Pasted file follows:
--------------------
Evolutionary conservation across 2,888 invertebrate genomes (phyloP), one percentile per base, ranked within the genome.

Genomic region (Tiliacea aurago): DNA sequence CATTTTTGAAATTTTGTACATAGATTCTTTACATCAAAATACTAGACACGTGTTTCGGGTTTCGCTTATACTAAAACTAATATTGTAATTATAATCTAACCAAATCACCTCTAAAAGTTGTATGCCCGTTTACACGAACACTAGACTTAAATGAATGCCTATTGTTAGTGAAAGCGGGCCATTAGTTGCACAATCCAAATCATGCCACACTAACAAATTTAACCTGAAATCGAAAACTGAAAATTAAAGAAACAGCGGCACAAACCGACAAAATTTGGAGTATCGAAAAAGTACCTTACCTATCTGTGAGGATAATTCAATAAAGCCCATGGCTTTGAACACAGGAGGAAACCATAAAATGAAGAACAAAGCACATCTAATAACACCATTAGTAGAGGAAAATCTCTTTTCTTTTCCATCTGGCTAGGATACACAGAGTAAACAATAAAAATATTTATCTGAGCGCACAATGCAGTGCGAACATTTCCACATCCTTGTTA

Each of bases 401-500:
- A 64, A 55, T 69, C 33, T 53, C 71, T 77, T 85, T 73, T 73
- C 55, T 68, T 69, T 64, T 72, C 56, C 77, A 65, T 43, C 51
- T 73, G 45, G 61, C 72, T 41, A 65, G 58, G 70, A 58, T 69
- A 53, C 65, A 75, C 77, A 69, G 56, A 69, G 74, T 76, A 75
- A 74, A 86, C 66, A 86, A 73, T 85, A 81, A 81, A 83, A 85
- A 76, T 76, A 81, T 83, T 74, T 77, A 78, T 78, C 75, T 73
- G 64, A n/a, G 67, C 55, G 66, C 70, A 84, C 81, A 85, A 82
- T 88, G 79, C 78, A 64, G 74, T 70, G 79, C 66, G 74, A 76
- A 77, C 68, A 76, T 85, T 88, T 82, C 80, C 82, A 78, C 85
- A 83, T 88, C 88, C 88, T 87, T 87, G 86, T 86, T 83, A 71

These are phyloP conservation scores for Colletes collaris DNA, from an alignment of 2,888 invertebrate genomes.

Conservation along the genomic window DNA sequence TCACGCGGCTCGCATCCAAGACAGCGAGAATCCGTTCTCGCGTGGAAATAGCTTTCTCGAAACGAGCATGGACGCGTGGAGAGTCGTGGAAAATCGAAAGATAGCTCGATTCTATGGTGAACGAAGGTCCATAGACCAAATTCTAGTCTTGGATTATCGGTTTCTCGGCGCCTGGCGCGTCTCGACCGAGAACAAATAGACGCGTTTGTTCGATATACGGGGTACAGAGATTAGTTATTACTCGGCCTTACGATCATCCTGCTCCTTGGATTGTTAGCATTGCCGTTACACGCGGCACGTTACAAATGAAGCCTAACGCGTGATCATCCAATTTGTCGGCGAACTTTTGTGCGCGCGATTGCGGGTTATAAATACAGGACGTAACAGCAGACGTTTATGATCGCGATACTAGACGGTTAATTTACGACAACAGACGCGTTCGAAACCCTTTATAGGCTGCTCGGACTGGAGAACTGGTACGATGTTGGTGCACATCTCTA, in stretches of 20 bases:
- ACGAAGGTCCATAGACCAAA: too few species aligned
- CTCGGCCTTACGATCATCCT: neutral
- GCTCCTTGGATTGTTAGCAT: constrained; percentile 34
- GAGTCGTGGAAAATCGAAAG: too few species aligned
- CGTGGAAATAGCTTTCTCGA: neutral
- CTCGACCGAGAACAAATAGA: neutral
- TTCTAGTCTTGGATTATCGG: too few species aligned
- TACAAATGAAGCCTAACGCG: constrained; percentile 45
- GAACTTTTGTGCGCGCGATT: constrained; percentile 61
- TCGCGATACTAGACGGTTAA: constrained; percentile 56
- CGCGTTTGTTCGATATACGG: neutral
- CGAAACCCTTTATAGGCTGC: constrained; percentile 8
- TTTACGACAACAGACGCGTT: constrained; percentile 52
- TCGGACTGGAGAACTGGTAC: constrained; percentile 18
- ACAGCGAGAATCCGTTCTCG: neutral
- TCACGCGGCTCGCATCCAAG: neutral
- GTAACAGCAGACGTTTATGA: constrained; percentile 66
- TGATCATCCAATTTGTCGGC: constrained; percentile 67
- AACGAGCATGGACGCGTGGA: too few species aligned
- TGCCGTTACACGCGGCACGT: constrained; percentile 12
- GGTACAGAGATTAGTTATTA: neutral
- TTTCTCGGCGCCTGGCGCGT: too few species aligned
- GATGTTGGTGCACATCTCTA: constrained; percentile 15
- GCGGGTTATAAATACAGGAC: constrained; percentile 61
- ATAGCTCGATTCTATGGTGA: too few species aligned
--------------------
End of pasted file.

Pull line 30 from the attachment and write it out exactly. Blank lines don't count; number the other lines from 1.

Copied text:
- ACAGCGAGAATCCGTTCTCG: neutral